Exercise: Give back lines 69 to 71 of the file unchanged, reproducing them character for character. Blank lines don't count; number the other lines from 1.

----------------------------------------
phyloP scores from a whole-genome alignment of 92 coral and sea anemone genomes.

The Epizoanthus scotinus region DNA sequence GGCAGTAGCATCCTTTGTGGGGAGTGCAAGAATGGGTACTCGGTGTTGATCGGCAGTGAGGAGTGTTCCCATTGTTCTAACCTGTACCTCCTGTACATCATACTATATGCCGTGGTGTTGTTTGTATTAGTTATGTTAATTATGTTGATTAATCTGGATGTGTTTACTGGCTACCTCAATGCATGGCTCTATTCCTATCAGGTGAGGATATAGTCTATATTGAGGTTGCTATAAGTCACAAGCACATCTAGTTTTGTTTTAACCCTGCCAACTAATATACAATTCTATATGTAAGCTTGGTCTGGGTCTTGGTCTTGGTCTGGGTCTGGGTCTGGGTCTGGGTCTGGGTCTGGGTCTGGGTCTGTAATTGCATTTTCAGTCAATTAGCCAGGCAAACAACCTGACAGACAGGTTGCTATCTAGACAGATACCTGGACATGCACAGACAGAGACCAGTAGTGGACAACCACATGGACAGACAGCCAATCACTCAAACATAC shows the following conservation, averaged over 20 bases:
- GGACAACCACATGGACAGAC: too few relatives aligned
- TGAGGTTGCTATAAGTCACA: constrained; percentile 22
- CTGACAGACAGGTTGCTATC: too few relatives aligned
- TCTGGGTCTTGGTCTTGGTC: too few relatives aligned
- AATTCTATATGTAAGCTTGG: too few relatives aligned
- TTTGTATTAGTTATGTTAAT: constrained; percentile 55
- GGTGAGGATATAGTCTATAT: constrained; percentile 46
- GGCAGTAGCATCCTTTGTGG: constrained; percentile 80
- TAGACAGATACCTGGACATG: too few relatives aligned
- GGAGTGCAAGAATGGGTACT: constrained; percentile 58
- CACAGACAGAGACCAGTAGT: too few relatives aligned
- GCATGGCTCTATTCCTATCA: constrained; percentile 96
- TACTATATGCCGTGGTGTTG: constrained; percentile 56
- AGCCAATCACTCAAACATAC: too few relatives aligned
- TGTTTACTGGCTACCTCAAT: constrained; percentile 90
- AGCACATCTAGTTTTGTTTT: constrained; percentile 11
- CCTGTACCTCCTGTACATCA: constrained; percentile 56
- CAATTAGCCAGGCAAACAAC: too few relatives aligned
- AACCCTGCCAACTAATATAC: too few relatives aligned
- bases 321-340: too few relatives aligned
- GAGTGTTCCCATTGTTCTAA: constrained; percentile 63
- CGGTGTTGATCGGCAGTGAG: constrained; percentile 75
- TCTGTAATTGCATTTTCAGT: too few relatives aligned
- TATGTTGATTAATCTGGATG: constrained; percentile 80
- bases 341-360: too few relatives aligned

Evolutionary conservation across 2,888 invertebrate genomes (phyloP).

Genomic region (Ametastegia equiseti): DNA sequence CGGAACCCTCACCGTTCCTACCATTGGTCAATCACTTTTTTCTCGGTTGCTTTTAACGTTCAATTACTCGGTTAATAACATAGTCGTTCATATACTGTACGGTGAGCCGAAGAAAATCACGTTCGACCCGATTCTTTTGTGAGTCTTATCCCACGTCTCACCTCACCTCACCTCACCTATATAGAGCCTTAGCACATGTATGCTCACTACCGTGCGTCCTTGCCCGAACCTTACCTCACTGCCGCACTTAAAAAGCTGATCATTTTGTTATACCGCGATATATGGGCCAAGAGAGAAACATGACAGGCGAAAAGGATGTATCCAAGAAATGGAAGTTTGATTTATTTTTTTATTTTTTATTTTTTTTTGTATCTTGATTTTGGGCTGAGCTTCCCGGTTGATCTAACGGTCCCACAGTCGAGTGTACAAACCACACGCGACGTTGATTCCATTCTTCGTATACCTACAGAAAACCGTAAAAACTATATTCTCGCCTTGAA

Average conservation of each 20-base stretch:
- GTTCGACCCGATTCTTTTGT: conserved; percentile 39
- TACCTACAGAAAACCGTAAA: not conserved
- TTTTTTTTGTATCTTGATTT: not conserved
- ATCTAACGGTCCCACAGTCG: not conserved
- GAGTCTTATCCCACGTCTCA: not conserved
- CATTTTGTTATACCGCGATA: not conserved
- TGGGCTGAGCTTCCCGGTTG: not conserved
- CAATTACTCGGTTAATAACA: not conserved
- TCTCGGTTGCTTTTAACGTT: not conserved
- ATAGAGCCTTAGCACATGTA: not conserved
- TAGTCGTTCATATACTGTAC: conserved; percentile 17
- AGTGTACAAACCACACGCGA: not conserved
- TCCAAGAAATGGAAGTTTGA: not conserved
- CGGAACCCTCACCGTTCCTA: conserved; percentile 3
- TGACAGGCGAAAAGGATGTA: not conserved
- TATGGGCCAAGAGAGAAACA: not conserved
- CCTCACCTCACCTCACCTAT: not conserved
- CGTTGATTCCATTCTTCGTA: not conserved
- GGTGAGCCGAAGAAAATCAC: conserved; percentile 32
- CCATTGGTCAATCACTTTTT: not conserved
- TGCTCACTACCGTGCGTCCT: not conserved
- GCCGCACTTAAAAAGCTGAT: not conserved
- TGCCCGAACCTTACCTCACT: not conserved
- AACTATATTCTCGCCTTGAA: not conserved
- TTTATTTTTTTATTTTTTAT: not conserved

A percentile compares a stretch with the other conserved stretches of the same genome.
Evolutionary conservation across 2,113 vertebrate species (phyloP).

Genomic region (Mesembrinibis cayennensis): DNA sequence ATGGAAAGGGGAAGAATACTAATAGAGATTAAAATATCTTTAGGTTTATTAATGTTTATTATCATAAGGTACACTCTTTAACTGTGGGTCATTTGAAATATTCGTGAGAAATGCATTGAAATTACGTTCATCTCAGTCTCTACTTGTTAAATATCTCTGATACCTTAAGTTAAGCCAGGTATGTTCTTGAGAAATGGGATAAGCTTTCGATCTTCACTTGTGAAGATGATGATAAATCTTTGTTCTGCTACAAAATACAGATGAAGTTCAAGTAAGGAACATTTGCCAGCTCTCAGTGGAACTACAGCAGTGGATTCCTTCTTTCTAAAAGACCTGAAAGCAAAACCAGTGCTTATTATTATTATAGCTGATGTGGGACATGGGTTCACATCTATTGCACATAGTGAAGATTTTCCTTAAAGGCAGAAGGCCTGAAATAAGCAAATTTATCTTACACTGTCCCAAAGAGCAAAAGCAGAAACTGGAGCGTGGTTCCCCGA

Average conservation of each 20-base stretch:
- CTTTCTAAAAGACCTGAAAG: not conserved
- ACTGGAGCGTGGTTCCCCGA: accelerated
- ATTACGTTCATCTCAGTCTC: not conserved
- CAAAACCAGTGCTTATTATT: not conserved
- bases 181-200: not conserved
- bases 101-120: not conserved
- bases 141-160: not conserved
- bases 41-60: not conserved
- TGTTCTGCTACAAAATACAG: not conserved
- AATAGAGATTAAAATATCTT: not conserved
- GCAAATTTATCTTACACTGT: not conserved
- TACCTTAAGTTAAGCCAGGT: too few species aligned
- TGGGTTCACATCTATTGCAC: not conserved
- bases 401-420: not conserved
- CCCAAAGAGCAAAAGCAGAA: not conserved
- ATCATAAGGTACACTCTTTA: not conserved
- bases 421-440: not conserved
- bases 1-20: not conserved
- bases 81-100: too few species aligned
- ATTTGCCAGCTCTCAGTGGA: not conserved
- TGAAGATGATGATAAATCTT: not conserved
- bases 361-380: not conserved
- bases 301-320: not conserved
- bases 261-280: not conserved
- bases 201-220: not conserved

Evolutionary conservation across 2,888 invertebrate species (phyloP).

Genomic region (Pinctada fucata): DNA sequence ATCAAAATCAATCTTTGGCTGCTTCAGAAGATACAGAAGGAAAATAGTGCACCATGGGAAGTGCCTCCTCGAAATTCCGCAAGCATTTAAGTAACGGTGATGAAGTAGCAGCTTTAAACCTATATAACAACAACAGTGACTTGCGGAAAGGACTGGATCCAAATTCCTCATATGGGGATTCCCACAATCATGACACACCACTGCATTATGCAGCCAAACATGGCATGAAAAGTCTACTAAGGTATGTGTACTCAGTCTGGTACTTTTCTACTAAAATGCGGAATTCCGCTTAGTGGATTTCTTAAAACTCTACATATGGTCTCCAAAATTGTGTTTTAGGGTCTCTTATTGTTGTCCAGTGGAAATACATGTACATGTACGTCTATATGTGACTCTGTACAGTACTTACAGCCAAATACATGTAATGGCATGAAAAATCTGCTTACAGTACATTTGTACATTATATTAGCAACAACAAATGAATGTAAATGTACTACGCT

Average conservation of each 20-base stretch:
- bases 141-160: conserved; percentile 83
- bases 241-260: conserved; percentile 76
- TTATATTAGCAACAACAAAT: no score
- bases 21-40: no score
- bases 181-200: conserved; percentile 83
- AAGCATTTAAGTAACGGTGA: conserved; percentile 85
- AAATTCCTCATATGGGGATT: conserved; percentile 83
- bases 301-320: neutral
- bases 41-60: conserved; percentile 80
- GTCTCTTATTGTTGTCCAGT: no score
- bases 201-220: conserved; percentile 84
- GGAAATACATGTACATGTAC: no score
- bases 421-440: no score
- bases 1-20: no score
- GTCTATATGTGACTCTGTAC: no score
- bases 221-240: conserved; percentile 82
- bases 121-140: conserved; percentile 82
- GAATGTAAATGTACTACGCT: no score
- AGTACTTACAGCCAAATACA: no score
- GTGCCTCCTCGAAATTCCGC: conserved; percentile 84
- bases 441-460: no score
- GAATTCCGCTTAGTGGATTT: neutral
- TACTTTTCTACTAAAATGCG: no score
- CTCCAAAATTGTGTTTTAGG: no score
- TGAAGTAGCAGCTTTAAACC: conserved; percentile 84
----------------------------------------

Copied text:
- AATAGAGATTAAAATATCTT: not conserved
- GCAAATTTATCTTACACTGT: not conserved
- TACCTTAAGTTAAGCCAGGT: too few species aligned